At Experian, one of our priorities is consumer credit and finance education. This post may contain links and references to one or more of our partners, but we provide an objective view to help you make the best decisions. For more information, see our Editorial Policy.
In this article:
The Federal Reserve's federal funds rate is used to help manage economic growth and inflation. Over the past couple of years, the rate has been hiked several times, resulting in more expensive debt and more lucrative savings rates.
But in 2024, it's predicted that the Fed will start reducing its federal funds rate. These projected reductions can have both positive and negative effects on your finances, though the actual impact will depend on your particular situation. Here's what you need to know.
What Are the Interest Rate Reduction Projections?
The Federal Open Market Committee (FOMC) raised the federal funds rate 11 times between March 2022 and July 2023. Since then, the committee has held the rate steady at a range of 5.25% to 5.5%.
In its December 2023 meeting, members of the committee indicated that they expected to cut the rate three times in 2024, for a total reduction of 0.75%. Following the FOMC's January meeting, economists expect the first rate cut to occur in May or June.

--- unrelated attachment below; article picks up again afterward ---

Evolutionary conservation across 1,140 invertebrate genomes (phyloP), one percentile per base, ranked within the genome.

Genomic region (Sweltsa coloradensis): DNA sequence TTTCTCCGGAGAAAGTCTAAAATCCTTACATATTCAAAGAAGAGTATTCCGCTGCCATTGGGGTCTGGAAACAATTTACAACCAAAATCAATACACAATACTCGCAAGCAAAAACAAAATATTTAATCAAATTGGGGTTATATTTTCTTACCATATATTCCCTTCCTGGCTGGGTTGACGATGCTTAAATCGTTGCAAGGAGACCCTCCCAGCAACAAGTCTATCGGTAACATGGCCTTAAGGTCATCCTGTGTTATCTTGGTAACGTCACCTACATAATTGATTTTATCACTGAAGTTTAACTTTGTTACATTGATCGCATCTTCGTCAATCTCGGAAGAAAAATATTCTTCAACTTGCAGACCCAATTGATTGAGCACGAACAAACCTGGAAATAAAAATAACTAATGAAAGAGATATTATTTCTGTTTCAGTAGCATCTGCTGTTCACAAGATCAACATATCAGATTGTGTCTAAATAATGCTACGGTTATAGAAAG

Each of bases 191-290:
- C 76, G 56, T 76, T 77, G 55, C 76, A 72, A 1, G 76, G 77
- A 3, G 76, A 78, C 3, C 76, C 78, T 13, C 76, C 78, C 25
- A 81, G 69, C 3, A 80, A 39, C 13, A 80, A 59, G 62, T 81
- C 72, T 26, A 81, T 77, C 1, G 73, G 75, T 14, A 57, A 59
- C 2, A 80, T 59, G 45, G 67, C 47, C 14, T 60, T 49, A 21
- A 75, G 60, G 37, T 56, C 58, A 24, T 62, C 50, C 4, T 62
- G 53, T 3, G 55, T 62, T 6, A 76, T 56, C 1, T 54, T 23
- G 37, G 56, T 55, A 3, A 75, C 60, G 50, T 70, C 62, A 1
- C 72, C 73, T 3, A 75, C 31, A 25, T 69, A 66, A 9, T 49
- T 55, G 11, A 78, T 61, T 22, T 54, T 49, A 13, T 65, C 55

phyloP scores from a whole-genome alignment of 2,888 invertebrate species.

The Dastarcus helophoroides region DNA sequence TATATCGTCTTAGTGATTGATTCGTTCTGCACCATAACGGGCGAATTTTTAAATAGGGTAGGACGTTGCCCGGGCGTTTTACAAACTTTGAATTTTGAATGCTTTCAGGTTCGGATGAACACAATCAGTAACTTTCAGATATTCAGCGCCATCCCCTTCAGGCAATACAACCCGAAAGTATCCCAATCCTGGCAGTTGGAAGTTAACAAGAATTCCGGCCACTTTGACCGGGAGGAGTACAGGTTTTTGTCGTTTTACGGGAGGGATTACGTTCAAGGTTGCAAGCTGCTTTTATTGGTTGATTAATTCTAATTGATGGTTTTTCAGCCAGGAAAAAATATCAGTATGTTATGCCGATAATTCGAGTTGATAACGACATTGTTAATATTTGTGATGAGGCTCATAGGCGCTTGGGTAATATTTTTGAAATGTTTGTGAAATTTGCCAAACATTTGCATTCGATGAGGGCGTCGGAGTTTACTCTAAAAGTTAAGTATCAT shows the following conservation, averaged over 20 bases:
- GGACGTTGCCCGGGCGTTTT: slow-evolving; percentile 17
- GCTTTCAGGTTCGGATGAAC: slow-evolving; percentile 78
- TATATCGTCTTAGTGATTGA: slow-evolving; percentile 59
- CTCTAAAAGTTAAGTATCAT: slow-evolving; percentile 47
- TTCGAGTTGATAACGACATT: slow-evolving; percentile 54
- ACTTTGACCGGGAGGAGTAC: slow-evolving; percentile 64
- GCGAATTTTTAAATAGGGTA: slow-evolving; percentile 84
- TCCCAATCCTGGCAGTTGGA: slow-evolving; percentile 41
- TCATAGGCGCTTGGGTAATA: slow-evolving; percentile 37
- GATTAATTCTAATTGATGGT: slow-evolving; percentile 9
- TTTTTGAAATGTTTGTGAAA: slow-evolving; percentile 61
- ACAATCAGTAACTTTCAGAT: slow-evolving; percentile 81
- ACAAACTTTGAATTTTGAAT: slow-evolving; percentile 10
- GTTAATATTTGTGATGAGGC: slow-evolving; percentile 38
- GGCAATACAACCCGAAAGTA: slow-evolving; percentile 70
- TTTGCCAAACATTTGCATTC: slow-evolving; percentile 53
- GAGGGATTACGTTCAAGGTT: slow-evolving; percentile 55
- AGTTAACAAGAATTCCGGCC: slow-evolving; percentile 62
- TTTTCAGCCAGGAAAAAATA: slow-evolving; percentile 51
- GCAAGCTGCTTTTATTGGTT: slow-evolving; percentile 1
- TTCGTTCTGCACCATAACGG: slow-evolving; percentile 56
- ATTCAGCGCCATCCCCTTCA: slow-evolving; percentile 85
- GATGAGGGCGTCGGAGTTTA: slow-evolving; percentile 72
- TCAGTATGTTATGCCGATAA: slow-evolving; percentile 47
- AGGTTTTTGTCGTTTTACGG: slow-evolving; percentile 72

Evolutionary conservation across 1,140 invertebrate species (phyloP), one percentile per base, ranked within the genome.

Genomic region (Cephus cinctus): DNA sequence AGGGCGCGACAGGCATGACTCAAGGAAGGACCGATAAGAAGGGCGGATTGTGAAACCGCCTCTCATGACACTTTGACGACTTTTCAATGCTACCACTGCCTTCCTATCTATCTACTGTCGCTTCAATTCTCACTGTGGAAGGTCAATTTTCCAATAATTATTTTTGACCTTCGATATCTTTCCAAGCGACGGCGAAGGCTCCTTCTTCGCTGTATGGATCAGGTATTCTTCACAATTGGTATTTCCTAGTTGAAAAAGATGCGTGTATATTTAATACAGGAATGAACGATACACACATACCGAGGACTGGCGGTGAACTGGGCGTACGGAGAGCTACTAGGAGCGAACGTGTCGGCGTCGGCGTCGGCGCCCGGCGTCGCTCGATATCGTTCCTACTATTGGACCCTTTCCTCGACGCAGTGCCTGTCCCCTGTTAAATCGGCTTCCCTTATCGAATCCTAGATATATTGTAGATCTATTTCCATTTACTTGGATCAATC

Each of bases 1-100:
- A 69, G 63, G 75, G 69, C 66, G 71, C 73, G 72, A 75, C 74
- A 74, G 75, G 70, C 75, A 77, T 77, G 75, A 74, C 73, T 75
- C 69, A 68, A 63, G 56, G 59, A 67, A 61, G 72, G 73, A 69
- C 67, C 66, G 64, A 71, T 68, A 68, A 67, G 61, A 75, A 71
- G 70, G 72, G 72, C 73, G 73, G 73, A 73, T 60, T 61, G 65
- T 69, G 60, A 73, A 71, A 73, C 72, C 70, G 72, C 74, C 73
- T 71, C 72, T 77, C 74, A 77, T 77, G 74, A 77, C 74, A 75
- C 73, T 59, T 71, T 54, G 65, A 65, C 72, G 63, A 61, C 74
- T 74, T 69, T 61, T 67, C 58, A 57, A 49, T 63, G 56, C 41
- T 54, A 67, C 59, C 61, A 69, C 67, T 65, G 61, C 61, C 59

Then, it expects another four cuts in 2025 for a total of 1%, followed by three more in 2026, bringing the rate into the 2% to 2.25% range.
These are all just projections, however. The FOMC is adamant that cuts aren't imminent and interest rate decisions will depend on how quickly the inflation rate cools to the agency's target of 2%. The committee's preferred inflation gauge—the core personal consumption expenditures index, which excludes volatile food and energy prices—showed an annual inflation rate of 2.9% in December 2023.
How Fed Rate Reductions Impact Borrowing
Banks use the federal funds rate to determine how much to charge other banks when lending money to meet overnight reserve requirements.
As a result, the rate directly influences the prime rate, which banks and other lenders use to determine interest rates for a variety of loans, including both installment loans and revolving lines of credit.
For both fixed- and variable-rate loans, the prime rate helps determine the loan's starting interest rate. So, if you plan on taking out a personal loan, auto loan, student loan or home equity loan, waiting for Fed rate reductions could save you some money.
With a fixed-rate loan, however, further rate reductions won't impact you because your interest rate is fixed for the life of the loan. This is also true if you have an existing loan with a fixed interest rate—though you could potentially refinance the loan at a lower rate.
If you have a loan with a variable interest rate, such as a student loan or adjustable-rate mortgage loan, your interest rate changes regularly based on market conditions. As a result, you'll likely benefit from each rate reduction with a corresponding decrease in your loan's interest rate.